This story originally appeared in the Nov. 10 issue of the LINK Reader.
Campbell County Area Technology Center’s new fire science program trains students to put them two years ahead in their careers by the time they graduate with their high school diploma.
Students like Joseph Butke, a junior at Pendleton County High School, are taking advantage of the program that awards Firefighter Level 1 and EMT certifications by the end of their two years of training. The program was brought to the technology center this year after a need was identified for more regional firefighters.
“This is teaching me now to where as soon as I get my high school diploma, I can go work somewhere, and that’s really important because it takes away that two-year gap it would take to fully train a new employee at 18. And I’m 16,” Butke said.
Campbell County Area Technology Center Principal Carolyn Stewart said a lot of research was put in before bringing fire science to the school district. A viability study was done to prove the need in the area, and two public meetings were held.
Aside from Campbell County students, the technology center also has students from Pendleton, Bellevue, Dayton, Highlands and Bishop Brossart. Stewart said she looked at career and technical programs that each of those schools offered and found a gap in fire science education.
Stewart said she invited business owners and professionals to the last public meeting and asked them this: If the program graduated 20 students in a year, would there be enough openings in the community to hire all 20?
“The Northern Kentucky Chiefs Association did a poll a couple of years ago, and there’s something like over 400 jobs that are going to be available in the next five years due to retirees,” Stewart said. “So, it’s desperately needed in our area.”
The fire science classes are taught by Jake Snodgrass, who retired in May after 29 years as a firefighter.
Snodgrass had experienced a fire science program at a vocational school when he was a senior in high school; now teaching one himself, he sees it as a full-circle moment.
“I knew pretty early in my career that I wanted to get back to this type of environment, wanted to get back to teaching in a vocational school, to get back to this because this is amazing,” he said. “This changed my whole outcome going through this program when I was a senior.”
Aside from the Firefighter Level 1 and EMT certifications, the students will also receive “Stop the Bleed” training — instruction on how to stop a bleeding injury. They will also receive their OSHA 10 — basic safety and health information, four training courses through the National Incident Management System, and be CPR-certified.
Other than classroom work, the students do hands-on training. They have various roof and door types in the classroom they practice with, and they learn about different fire behaviors, hose rolls and how to tie different knots. They also do one-minute drills, putting on their personal protection equipment.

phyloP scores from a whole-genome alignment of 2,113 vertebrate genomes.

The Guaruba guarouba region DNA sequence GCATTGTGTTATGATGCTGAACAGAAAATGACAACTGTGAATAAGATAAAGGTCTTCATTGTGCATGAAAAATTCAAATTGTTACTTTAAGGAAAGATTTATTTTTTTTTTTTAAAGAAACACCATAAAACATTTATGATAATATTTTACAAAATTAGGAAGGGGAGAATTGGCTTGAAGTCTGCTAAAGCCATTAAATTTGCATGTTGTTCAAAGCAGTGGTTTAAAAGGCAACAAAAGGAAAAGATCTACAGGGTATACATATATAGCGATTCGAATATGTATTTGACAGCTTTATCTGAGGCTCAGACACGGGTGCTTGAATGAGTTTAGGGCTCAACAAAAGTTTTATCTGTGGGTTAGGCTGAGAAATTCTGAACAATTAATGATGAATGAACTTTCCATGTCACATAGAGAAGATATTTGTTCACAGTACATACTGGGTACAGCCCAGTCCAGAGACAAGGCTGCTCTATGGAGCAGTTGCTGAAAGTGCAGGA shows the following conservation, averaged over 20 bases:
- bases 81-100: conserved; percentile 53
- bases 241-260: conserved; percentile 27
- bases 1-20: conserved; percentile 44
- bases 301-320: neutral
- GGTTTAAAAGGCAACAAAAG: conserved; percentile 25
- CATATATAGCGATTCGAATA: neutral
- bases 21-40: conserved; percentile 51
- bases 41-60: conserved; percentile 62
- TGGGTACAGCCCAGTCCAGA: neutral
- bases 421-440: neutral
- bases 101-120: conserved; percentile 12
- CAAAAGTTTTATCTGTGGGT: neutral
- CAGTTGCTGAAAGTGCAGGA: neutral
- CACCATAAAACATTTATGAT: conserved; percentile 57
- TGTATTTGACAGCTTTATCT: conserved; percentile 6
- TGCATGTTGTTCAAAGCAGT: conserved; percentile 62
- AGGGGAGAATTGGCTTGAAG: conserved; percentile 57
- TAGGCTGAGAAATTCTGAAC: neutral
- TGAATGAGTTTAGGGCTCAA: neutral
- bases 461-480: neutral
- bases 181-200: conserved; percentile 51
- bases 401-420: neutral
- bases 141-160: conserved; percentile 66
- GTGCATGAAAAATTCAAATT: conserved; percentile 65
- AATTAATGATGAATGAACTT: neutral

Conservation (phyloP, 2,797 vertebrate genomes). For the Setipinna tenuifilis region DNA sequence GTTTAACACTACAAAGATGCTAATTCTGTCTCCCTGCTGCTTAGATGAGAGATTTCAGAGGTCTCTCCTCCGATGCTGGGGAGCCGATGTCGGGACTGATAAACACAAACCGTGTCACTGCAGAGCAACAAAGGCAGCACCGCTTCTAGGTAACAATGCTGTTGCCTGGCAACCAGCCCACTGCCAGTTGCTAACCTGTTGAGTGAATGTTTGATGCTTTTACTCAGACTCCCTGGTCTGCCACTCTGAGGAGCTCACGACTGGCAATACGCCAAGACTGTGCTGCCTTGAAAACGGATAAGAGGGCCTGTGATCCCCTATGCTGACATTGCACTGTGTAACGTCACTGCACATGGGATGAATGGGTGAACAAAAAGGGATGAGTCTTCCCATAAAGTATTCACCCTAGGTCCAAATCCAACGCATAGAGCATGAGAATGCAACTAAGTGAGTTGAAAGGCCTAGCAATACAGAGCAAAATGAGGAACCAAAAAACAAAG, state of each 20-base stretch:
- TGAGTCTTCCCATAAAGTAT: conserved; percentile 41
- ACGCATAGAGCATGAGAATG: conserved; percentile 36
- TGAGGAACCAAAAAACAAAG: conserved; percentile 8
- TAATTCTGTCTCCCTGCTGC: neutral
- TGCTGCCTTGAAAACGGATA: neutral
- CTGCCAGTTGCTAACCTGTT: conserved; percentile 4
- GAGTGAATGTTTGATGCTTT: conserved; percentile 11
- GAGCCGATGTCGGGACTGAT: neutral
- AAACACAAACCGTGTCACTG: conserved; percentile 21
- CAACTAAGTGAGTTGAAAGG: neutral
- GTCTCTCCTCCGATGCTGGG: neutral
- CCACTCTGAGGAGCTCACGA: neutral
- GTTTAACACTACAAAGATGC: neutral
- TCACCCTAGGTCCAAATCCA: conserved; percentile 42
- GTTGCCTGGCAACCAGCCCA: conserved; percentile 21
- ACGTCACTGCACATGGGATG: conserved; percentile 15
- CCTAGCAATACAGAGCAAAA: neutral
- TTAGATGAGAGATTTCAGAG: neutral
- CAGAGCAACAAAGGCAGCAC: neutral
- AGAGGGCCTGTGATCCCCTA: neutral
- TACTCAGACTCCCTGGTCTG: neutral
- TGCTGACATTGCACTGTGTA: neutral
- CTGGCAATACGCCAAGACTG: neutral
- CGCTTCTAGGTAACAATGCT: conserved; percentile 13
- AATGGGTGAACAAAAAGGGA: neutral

“Everything that we learn here is applicable to the actual service,” Butke said.
Students in the class spend roughly half their school day there. The program has an introduction course for freshman and sophomore students interested in joining as upperclassmen. Stewart said there are currently 15 people enrolled in that. She said there are 20 in the full program, and they hope to double it next year.
Snodgrass said he was able to enter his first fire job two months after he graduated because of the program he went through. He said without it, he probably would have been set back a couple of years.
Up until Campbell County had announced the fire science program creation, Snodgrass said he had no intention of retiring, but he jumped at the opportunity.
“This program works; I’m proof of that,” he said. “I try to explain to them every single day that I am living proof that if this is what you want to do, you can do it. This program will get you there.”
Butke said Snodgrass has insight into things that only a few other firefighters have because he worked as a firefighter at the Cincinnati/Northern Kentucky International Airport and at a nuclear lab.
“It’s super cool; I love the guy to death,” Butke said. “He’s a great guy all around.”
The program is new to the district, and therefore, officials are gathering materials as they go. Local fire districts have even donated equipment to the program. Students strap up into their fire suits with department names like “Alexandria” and “Burlington” represented on the back.
Campbell County Fire District 1 donated a firetruck in early October, and most recently, Pendleton County donated an ambulance for the students to use.
“We’ve got the big equipment that we really thought we would never have,” Stewart said. “So that’s really exciting.”
Local departments recognize the need for more people to enter the fire service, Stewart said, and they have been very supportive.
Snodgrass said he struggled in school, and academics didn’t appeal to him. He said as students walk through the hallways in the vocational school, it’s a different atmosphere no matter which occupation they are studying — they want to be there.
Butke said he thinks the program needs to be implemented in more schools.
“I will have everything I need when I’m 18,” he said. “That’s seriously important.”